Lessons Learned

Throughout the past month I’ve read a number of case studies and research documents regarding blended learning as a professional development strategy. What I’ve learned is that the trend toward blended learning is a global one. All over the world, professional learning is being presented in non-traditional ways, including formal and informal strategies. These professional learning experiences are not just for educators. They’re being applied to professionals in a variety of fields, from construction to business.

When I created my innovation plan, it was with my colleagues in mind. The teachers I work with have digital devices available in their classrooms every day, but they don’t use them effectively as learning tools. Despite training opportunities and presentations regarding district applications and resources, our teachers are not taking advantage of what the devices or the district are offering.

My innovation plan focuses on a more learner-based, blended learning approach to professional development. Research supports the idea that modeling blended learning as a professional development strategy is an effective way to encourage professionals to use it. That has been a part of my innovation plan all along, so no revisions were needed in that area. I was also reassured through my readings that time is the biggest factor preventing teachers from employing new and innovative strategies in their classrooms. Redesigning their lesson plans and instruction is a time-consuming task, and it’s a risky one for many, who aren’t even sure that their new strategies will get the job done. That our district provides release time for teachers to get comfortable with new strategies and tools remains a key part of my plan as well.

What I did not anticipate from my readings of global learning strategies is the strong focus on collaboration. It seems that trusting in the professionals themselves to determine the topics and schedule of their own learning opportunities is an effective strategy of its own. Allowing them to become more involved in the planning of professional development seems to be a strategy that has ongoing benefits including support, significant and individualized experiences, engaging conversation and participation, and professional feedback. The term “unconference” had a big impact on me and the way I thought of professional development (Bagley, 2017). Getting away from a pre-planned formal presentation and learning conference model and letting teachers determine the topics of discussion and learning allows them to become more involved in their own learning, just like we want our students to do. It communicates a feeling of trust and respect for a district to allow teachers to participate in the planning of professional development. My innovation plan was modified to allow our teachers more informal and collaborative time together. Based on the idea that social influence plays a big role in making change, I am convinced that a discussion among educators about effective innovative strategies and how to use them would be a much better use of time than a pre-arranged presenter-focused lecture.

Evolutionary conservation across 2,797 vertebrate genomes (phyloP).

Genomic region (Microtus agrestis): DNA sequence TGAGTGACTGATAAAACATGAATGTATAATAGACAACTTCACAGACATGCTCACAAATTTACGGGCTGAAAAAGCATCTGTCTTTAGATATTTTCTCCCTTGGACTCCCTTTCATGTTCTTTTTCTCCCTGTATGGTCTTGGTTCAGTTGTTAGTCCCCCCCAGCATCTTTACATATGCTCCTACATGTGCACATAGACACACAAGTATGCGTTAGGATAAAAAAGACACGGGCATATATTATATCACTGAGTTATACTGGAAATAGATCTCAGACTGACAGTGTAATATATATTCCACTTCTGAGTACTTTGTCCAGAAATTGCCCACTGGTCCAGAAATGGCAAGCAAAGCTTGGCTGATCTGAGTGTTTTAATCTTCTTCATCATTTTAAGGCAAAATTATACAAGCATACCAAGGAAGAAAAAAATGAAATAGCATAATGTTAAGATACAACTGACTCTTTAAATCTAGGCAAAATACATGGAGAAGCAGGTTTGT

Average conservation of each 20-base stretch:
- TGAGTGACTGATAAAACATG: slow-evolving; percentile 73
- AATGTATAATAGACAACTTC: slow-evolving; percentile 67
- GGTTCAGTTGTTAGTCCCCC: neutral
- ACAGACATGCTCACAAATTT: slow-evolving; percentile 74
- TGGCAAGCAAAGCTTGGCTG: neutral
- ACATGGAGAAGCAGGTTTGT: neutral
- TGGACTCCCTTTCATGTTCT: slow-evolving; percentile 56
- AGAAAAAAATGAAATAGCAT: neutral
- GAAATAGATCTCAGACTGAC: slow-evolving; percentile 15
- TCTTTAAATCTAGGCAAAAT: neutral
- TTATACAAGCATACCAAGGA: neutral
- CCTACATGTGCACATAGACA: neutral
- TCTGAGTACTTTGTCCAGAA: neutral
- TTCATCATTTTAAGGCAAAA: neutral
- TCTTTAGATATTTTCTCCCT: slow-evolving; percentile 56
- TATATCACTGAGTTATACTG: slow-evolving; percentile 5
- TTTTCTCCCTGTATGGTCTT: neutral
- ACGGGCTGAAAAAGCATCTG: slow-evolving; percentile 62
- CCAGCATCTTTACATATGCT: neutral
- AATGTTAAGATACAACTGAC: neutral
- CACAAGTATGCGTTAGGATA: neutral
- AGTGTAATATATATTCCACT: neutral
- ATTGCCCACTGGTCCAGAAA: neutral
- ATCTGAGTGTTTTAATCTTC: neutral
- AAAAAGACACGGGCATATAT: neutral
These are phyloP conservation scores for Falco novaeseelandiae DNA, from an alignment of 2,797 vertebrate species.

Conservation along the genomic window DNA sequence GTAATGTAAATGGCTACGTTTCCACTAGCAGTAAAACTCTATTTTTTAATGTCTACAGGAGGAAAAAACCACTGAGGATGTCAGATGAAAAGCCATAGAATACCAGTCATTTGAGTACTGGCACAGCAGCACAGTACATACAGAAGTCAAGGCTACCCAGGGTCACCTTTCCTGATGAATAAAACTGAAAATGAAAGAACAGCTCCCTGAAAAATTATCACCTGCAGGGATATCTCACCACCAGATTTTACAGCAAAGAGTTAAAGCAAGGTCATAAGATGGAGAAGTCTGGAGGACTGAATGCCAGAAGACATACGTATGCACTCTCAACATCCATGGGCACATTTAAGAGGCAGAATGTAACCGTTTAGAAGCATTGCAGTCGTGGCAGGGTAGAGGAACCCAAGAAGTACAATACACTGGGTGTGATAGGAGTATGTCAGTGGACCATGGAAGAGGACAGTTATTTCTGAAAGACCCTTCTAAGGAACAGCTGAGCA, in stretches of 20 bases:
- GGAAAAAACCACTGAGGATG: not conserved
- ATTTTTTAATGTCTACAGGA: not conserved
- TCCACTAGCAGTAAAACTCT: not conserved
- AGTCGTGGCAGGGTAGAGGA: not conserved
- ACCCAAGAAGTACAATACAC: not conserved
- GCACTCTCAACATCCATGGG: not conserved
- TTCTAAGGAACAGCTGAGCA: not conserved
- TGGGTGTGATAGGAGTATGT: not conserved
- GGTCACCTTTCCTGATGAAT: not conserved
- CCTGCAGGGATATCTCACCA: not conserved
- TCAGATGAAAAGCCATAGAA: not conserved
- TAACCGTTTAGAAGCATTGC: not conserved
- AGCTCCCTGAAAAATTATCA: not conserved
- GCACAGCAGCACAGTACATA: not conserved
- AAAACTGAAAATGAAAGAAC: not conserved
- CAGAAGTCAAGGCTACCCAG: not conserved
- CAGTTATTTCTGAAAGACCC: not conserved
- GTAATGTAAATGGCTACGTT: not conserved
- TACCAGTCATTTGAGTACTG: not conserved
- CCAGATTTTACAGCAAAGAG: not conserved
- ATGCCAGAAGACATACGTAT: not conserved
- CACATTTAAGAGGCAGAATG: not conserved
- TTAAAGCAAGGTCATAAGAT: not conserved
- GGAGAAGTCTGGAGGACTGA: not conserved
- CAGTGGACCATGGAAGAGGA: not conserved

Bagley, R. (2017). Forbes Welcome. Forbes.com. Retrieved 30 April 2017, from     https://www.forbes.com/sites/rebeccabagley/2014/08/18/how-unconferences-unleash-innovative-ideas/#5452b226645b


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